Eugene didn't necessarily believe he could be whatever he wanted, the times certainly wouldn't allow for that, but he did believe it might be possible to escape from something he knew he didn't want. This characteristic was more bound up in his personality than his ethnicity.
Cow Tom seems to suffer from depression, but you don’t quite call it that. Why not?
Depression wasn't diagnosed or called out by that name during the time of this story, but people who would carry certain clinical diagnoses today or who suffered major traumas, as most enslaved people did, could still be extremely high functioning. Cow Tom had the benefit of a strong support system, in both family and friends, although he struggled with his "moods" to the end of his life.
How did Cow Tom become a slave to Chief Yargee?
Although not depicted in Citizens Creek, Cow Tom was sold from one buyer to another, as often happened. The first master was white, McIntosh, the second Creek, Yargee.
How did a slave boy acquire so many languages? Miccosukee, Mvskoke, English, Hitchiti, Seminole?
Cow Tom had a natural predilection with languages, and exposure early to English and other Indian dialects.
Clearly, Cow Tom was incredibly talented and would have been a leader in any setting. What do you see as his essential ingredients?
Curiosity, determination, the discipline of practicing every chance with different languages, willingness to take risks, and the ability to learn and change his behavior to fit the person and the circumstance.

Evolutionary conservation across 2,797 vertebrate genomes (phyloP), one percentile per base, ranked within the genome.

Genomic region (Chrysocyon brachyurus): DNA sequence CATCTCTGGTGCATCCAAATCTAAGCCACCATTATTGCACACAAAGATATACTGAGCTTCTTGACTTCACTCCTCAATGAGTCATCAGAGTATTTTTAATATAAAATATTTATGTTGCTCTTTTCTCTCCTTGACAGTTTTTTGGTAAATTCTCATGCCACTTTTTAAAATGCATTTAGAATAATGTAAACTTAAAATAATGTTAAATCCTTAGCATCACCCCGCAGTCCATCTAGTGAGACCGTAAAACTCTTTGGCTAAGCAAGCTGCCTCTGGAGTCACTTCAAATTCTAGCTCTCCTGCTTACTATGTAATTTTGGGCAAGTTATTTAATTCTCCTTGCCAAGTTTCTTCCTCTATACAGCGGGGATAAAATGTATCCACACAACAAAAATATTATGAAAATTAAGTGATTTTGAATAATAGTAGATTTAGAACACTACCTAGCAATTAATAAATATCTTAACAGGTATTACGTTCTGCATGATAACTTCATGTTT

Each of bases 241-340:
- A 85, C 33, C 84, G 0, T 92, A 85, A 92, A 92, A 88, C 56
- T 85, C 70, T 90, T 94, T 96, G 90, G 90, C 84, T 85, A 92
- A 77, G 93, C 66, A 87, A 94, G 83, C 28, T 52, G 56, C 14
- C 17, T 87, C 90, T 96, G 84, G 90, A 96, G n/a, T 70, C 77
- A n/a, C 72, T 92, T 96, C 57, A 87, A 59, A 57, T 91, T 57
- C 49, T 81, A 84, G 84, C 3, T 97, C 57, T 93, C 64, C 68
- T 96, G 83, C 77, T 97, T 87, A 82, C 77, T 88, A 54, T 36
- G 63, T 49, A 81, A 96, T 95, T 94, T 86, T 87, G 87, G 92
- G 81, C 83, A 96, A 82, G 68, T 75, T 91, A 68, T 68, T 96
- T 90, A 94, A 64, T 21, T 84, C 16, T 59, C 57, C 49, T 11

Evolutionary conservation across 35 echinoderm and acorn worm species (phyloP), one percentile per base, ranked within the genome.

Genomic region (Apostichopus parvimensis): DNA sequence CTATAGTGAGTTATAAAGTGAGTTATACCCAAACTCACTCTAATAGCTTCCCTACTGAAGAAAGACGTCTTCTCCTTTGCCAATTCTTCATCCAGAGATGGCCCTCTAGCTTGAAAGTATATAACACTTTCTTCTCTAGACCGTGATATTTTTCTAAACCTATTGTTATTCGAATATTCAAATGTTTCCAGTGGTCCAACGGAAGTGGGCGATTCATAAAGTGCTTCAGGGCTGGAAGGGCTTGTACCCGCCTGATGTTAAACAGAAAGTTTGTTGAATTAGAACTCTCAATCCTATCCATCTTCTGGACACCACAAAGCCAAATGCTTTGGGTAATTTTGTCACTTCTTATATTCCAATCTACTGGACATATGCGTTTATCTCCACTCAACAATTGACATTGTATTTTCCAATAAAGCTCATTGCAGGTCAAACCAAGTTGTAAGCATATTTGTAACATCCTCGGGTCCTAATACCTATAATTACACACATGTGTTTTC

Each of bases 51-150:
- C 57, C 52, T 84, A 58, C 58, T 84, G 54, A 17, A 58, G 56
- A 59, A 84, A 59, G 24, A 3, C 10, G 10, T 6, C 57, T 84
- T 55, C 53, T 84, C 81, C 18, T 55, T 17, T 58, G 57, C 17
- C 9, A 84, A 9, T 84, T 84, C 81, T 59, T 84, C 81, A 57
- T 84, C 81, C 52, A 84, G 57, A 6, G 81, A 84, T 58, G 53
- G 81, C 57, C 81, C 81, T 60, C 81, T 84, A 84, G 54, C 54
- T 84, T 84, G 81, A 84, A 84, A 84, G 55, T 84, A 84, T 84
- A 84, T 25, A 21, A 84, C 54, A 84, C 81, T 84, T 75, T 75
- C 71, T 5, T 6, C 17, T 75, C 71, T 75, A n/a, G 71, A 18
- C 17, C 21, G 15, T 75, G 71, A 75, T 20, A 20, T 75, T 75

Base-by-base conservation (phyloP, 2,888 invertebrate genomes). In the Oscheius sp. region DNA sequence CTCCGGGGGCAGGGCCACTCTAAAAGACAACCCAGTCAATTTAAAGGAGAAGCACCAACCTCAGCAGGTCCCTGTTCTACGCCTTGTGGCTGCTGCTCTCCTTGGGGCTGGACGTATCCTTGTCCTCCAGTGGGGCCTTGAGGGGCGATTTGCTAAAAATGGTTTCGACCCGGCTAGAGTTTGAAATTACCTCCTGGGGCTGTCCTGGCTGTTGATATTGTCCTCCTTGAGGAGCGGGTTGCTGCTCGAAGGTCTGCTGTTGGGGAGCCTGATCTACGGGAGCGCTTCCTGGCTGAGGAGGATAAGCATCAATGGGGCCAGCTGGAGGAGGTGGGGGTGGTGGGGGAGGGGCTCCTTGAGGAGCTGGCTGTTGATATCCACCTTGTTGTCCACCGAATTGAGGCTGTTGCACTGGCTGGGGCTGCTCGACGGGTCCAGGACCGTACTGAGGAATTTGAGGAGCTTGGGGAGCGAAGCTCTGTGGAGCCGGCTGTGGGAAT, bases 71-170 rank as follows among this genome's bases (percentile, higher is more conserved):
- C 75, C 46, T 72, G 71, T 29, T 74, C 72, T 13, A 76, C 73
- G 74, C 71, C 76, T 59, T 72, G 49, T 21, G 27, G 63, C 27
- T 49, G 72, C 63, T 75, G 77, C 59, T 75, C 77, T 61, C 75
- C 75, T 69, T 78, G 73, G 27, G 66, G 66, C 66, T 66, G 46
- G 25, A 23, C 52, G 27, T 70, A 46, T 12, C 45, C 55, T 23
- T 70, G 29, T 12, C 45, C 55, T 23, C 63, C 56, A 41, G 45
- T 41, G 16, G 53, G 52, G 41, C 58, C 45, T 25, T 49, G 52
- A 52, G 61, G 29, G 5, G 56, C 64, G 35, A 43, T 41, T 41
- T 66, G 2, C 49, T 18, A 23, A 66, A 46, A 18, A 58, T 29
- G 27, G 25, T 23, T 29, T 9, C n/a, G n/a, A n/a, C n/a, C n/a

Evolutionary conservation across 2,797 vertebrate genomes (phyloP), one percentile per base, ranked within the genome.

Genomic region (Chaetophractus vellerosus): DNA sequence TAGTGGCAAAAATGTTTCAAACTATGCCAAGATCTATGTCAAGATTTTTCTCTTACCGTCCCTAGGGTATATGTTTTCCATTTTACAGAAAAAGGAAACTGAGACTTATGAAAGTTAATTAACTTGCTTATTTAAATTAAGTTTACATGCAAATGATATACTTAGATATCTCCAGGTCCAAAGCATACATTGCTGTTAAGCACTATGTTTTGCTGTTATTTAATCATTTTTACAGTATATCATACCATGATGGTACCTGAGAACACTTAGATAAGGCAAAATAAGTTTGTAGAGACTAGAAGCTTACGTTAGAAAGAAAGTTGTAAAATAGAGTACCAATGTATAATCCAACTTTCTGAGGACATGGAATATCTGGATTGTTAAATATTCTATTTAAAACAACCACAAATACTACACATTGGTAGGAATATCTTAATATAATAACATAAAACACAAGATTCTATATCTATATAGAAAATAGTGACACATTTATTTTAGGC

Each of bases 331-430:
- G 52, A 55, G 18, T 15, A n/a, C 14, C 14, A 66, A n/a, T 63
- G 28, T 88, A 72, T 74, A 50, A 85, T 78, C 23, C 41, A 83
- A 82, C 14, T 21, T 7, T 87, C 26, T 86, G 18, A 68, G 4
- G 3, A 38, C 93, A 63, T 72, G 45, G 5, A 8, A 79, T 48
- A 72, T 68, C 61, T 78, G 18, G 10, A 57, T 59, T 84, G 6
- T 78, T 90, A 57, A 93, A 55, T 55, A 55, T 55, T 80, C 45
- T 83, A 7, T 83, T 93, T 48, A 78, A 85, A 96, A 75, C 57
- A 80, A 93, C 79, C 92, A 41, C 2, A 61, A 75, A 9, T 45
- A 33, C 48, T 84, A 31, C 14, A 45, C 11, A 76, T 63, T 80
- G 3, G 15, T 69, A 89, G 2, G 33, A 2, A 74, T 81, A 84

Old Turtle, Cow Tom’s mentor, says that he and Cow Tom are still slaves, but Chief Yargee is far less troublesome than McIntosh, their former owner. Sounds like they went from white to Native-American ownership. Is there evidence of this being a common transaction?
Not necessarily common, but it happened.
Very early in the story, a free Negro and a white man come to Chief Yargee's home. Tom recognizes the Cherokee style on the visitor and discovers that the Negro is free. Is this the first time Tom realizes there is a whole world out there and he could find a place for himself outside of someone else's plantation? What did freedom really mean to Tom as a young man?
Cow Tom has seen two different plantations, but before meeting the free man, he doesn't realize the enormity of the concept of traveling on his own. Freedom isn't just "not belonging" to someone else. It means independence, and exploration, seeing new things, and surprises, and going as far as your own abilities will allow.